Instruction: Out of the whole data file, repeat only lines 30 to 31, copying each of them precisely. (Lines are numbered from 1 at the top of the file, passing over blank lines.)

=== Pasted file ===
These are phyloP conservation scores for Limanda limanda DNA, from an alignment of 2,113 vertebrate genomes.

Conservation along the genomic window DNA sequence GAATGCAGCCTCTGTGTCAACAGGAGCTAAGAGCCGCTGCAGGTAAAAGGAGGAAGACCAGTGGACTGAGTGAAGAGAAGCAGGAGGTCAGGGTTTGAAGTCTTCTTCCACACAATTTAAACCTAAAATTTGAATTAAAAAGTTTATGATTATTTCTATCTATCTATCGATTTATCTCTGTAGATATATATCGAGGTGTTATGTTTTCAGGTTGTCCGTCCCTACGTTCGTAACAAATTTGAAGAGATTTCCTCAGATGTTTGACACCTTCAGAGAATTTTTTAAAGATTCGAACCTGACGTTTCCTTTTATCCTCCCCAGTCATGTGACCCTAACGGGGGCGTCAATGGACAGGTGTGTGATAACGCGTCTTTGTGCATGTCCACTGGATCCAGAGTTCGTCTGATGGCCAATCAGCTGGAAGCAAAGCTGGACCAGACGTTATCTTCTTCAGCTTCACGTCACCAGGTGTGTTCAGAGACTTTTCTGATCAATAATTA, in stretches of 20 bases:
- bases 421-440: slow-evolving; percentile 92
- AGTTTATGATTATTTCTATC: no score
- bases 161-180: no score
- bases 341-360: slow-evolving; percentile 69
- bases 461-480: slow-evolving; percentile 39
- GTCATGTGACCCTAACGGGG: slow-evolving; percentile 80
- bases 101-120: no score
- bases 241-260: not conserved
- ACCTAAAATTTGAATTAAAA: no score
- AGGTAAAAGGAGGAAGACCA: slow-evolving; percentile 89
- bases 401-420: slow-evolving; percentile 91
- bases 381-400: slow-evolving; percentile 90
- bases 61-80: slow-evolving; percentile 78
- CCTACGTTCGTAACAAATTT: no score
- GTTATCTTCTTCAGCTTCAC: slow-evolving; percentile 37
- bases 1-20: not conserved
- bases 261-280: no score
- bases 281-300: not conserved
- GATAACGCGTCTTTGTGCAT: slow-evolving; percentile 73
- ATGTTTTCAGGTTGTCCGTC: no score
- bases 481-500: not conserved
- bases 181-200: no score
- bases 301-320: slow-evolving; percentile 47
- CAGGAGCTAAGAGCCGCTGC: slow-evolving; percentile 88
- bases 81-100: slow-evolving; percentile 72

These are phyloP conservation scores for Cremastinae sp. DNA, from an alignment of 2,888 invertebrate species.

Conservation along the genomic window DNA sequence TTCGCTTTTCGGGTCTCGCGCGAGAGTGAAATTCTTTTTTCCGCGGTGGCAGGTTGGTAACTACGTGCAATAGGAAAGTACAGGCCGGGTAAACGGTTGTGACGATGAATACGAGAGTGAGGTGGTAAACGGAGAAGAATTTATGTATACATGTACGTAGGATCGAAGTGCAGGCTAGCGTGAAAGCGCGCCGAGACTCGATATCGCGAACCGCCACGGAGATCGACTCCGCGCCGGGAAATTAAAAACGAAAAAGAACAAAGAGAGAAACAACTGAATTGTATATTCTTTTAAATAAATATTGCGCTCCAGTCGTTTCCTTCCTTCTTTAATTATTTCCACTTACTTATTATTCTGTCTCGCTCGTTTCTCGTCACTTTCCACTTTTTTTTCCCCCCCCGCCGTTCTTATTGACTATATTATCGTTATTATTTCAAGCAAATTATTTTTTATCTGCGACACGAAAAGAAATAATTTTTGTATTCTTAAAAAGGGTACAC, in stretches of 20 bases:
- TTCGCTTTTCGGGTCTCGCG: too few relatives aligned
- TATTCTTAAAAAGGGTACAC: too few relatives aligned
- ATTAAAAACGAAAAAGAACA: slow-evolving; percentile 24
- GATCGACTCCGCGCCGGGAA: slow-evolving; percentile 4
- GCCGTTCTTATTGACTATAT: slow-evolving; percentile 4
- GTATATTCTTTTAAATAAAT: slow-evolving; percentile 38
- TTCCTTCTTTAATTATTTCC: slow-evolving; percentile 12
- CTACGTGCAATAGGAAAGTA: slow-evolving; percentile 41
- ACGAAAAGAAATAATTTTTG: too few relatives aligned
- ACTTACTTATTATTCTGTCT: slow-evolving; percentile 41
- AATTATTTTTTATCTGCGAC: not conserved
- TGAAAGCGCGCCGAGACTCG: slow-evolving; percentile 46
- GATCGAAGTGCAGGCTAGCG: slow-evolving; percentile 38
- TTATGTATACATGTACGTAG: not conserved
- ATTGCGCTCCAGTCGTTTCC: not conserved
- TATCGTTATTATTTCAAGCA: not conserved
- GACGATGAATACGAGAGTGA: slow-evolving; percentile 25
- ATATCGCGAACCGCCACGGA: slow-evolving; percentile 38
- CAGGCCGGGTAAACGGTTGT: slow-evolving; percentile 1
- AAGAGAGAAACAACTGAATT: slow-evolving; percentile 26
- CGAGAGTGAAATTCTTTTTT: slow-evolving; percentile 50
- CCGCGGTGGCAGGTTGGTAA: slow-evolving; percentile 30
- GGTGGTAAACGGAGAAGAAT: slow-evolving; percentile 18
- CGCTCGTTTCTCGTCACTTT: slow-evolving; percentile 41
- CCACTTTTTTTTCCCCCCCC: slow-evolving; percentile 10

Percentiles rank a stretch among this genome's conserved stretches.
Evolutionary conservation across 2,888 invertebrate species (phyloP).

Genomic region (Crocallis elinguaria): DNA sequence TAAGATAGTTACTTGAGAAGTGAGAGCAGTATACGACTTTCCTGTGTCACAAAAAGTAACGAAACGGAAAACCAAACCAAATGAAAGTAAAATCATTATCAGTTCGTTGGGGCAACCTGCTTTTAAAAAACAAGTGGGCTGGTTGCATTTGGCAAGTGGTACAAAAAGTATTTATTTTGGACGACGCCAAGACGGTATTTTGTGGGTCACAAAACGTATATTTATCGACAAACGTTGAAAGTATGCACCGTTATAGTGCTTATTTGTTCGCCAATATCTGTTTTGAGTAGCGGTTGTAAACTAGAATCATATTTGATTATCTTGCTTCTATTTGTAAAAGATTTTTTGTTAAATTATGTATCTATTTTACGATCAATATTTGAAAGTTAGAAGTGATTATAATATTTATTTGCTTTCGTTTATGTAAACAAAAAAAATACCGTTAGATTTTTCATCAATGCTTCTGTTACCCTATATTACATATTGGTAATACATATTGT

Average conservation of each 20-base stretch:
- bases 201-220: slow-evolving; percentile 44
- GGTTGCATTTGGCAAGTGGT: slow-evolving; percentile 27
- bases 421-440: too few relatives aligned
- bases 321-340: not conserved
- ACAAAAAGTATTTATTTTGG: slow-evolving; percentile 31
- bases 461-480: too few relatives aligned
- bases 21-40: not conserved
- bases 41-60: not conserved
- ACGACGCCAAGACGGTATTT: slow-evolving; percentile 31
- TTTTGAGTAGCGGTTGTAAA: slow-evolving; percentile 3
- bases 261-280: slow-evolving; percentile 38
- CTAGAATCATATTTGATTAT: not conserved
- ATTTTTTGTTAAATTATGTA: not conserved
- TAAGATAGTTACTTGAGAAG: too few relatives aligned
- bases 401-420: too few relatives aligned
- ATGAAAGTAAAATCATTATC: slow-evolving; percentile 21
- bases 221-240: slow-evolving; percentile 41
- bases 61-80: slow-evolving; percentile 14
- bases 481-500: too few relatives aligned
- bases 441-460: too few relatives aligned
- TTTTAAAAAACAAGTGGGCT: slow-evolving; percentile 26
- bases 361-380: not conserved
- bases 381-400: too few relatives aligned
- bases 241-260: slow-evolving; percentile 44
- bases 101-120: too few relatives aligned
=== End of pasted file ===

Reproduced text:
- TTCGCTTTTCGGGTCTCGCG: too few relatives aligned
- TATTCTTAAAAAGGGTACAC: too few relatives aligned